Growing up I have always been identified – and truthfully, often have identified myself – as Cuban. I am one half Cuban from my dad’s side, and from that half I inherited my outward appearance: olive skin, almond-shaped eyes, thick eyebrows, “Latina curves,” loads of leg hair. I am also one half Western European. Start in Germany and move west and I’ve got a drop of blood from practically all of those countries, the largest from Denmark. My “Latina look,” however, put me in an Hispanic corner that I was not ashamed of but was also not 100 percent comfortable with.
Even though I’m a big mutt, throughout my schooling all anyone wanted to talk to me about was my Cuban half. I grew up in Salem, Ore. which is about as Northern European as a town can get, and so the fact that I was Hispanic (and not from Mexico) was probably a novel trait. In Spanish class I became the resident “Cuba expert.” I was supposed to have strong opinions about the Cuban Revolution yet my only strong opinion about Cuba was about pastelitos and yuca frita – and my opinion is that they’re both delicious. To appease my classmates and my teachers, I researched Cuba extensively; I found out all about Che Guevara, Fidel Castro, Fulgencio Batista. I asked my grandparents about their experiences; I watched Scarface. As my “white” half was less important to my peers it became less important to me.
I should clarify that I am not ashamed of my Cuban heritage at all. In fact, I am very proud of it. My grandparents came over to America in 1962 with literally nothing but a suitcase full of clothes. They worked hard and made a life for themselves and for their children. They lived the true American Dream, and I have nothing but the utmost respect for them. However, that is only one half of me.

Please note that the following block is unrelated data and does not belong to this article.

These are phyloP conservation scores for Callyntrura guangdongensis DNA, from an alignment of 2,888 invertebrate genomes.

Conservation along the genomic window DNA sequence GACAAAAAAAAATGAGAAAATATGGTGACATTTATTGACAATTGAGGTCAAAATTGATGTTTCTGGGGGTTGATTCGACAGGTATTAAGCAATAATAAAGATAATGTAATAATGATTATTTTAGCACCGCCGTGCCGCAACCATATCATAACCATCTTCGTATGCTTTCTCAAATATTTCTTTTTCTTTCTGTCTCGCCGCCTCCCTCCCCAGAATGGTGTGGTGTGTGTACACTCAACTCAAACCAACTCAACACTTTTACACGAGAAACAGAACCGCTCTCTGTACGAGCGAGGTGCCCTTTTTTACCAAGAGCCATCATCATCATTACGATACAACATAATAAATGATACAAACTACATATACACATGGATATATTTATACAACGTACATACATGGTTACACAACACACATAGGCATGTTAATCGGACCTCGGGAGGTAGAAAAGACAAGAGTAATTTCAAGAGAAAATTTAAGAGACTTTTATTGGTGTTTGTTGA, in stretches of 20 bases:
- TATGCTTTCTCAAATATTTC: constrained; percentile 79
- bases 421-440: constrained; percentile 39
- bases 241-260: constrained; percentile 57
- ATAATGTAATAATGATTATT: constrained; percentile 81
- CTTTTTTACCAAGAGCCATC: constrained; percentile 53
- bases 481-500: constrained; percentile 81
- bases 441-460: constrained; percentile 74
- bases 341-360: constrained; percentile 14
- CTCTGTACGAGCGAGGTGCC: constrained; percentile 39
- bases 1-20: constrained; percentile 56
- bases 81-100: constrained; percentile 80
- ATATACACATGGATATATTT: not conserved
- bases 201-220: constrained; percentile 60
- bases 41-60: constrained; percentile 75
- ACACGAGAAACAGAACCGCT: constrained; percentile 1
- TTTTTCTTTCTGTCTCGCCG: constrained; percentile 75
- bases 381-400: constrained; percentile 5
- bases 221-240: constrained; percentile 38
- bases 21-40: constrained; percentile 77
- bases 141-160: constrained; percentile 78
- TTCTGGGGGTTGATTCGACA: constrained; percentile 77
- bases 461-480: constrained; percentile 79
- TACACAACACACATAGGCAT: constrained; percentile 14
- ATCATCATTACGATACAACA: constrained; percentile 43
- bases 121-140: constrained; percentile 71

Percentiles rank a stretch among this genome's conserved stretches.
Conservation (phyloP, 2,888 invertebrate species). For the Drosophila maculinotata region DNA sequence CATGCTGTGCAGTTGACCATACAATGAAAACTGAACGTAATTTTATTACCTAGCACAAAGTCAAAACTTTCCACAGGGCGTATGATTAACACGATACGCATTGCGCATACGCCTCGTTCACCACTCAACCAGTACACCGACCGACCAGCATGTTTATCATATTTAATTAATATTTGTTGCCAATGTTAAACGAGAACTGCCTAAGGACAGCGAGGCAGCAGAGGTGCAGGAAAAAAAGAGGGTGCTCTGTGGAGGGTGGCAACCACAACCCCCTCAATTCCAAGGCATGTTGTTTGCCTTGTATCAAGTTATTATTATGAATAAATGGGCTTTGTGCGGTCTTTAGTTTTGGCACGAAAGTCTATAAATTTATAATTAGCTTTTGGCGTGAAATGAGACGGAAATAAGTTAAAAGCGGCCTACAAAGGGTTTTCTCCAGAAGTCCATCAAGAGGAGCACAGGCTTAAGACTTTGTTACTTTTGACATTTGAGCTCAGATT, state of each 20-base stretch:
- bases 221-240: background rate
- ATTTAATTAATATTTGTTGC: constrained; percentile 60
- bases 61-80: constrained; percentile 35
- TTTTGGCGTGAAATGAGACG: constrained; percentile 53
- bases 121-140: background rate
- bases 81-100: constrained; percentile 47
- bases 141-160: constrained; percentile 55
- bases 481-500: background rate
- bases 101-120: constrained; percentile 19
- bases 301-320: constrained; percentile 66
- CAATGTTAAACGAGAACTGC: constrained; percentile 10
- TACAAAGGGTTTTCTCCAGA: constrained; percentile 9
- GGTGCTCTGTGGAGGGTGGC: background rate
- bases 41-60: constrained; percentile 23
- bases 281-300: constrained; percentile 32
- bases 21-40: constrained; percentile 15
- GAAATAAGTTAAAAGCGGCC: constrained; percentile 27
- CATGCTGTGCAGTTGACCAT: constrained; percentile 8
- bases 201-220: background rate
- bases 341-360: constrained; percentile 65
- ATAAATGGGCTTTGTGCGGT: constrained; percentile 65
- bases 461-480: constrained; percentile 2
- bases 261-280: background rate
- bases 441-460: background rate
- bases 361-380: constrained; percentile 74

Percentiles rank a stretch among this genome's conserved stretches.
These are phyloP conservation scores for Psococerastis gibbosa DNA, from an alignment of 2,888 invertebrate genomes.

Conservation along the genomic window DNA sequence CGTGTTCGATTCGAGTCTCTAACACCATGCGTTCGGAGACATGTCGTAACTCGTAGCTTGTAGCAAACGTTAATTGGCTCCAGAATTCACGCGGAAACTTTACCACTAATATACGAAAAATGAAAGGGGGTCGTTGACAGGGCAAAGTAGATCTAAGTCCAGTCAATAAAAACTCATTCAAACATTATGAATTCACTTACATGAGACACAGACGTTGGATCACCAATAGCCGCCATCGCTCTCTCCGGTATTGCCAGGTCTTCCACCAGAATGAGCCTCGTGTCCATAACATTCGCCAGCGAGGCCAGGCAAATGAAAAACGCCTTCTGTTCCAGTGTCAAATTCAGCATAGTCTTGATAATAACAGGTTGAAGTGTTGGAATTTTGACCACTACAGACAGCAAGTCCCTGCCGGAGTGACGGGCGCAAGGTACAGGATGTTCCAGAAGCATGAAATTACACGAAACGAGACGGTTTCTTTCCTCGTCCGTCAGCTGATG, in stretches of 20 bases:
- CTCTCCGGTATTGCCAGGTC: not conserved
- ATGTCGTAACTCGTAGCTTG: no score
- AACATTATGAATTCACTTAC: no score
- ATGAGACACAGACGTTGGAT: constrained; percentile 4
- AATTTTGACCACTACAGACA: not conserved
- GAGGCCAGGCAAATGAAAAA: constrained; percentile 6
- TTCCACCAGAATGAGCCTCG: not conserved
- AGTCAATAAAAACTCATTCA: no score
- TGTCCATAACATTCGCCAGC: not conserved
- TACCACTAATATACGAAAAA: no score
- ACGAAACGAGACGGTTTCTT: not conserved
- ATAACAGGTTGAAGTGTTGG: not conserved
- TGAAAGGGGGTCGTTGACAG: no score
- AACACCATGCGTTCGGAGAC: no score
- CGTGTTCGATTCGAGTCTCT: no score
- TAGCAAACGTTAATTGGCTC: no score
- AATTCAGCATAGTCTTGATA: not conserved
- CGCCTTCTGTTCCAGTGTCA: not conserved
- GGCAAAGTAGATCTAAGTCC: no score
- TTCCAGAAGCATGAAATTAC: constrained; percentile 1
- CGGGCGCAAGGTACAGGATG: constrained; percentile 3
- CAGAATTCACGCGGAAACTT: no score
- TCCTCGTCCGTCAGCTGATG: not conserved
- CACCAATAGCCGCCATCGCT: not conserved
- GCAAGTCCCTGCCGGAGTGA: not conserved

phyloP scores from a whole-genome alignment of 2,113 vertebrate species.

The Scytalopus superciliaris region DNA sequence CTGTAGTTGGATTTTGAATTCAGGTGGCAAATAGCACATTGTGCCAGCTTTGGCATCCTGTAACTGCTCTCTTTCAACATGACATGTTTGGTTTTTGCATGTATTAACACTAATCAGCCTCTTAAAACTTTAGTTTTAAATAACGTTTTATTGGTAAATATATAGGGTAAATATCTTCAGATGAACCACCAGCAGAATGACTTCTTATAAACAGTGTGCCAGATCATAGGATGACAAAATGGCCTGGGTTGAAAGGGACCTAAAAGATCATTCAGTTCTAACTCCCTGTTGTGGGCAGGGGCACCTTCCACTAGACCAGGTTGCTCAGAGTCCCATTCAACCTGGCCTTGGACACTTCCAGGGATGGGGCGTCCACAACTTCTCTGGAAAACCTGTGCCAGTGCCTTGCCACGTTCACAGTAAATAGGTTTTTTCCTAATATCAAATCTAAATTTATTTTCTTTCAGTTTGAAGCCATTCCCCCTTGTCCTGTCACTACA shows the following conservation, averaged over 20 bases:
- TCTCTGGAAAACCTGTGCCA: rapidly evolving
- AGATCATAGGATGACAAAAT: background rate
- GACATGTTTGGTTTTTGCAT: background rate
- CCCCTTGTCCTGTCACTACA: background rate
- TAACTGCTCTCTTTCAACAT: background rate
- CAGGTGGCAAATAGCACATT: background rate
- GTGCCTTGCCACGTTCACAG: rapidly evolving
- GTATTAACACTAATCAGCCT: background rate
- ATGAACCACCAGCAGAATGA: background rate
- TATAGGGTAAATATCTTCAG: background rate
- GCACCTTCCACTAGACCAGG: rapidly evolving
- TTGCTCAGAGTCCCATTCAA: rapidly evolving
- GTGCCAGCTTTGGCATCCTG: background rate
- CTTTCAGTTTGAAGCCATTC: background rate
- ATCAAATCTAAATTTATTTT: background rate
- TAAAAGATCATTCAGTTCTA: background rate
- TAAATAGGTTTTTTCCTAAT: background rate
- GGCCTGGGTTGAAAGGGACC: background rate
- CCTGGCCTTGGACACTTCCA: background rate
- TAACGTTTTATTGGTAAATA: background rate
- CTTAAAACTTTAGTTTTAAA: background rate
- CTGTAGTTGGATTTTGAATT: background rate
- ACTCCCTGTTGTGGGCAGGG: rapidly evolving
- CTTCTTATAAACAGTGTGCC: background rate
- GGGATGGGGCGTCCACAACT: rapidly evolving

A few summers ago, my family took a road trip to Iowa where we visited the town my Danish great-grandparents had lived in. It’s a small farming community with a Danish windmill and a museum dedicated to Danish immigrants. In the museum is a placard with all the names of the Danish immigrants who lived there (an Iowan Ellis Island), and on the placard are the names of my great-grandparents. When I saw that something inside of me clicked. My “other” half wasn’t anything to ignore; on the contrary, there were lots of interesting things about them, and I wanted to find out more.
When I decided to study abroad, it was very important to me to see some of the places that my ancestors were from. Denmark -making up the second largest section of my heritage – was the most important for me to see. This past weekend I finally got to go to the Motherland and visited Copenhagen.
Copenhagen was beautiful and colorful and lively. There was an abundance of Danish flags flying in the streets, and their pride in their country instilled a pride in me. I was in my homeland. These were my people. I wanted to try out all things Danish so as to better understand their my culture. So I did. I went to the National Museum and visited the Danish History exhibit; I climbed the Round Tower and saw Copenhagen from up above; I took a canal tour and marveled at the colorful buildings and the clean water; I went to the Royal Palace and saw the changing of the guards; I walked around the fortress and saw the Little Mermaid; I went to the LEGO store; I went to Rosenberg Castle and laughed at how liberally they used the word “castle;” I found a Danish windmill; I ate Danish pastries and ate fish and potatoes; I drank Tuborg and Carlsberg beer. Being in the country of my ancestors – even if it was 80 years later – helped me experience a part where they came from and understand why they loved it so much. And I loved every minute of it.
Since I’ve been in college I’ve struggled with how to identify myself. Sometimes I feel wholly Cuban. Sometimes I feel wholly Danish. Sometimes I feel wholly mixed. Sometimes I feel wholly nothing. Today, I’m still not sure how I would describe myself, but after my trip to Copenhagen I feel like I’m a step closer to figuring it out.